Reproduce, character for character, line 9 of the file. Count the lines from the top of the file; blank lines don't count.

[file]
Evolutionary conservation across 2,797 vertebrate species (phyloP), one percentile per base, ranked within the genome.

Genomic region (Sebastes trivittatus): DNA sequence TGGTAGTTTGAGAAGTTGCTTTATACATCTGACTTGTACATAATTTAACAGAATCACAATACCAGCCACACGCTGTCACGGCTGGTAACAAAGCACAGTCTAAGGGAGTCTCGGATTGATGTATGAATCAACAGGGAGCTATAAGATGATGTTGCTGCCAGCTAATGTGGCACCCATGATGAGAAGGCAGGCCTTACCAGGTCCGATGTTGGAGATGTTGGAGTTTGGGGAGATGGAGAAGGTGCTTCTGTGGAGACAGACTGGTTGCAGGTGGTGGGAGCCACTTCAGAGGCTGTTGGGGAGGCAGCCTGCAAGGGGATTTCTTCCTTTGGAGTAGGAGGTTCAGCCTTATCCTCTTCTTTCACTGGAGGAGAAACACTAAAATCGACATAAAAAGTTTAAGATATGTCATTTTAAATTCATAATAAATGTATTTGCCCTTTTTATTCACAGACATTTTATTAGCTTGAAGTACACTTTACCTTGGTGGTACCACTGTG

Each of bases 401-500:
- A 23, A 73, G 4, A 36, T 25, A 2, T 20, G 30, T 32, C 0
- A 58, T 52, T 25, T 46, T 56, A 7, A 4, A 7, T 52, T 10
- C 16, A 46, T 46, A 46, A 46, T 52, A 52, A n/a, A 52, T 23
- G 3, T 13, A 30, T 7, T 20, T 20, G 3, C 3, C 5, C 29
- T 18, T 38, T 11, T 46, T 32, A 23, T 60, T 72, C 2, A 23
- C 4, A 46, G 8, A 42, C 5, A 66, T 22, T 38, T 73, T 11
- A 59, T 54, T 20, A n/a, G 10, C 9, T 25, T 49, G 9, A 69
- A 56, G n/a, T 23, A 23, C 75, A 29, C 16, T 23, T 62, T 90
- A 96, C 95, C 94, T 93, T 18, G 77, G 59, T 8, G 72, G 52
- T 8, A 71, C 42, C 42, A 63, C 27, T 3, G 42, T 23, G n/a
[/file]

- C 4, A 46, G 8, A 42, C 5, A 66, T 22, T 38, T 73, T 11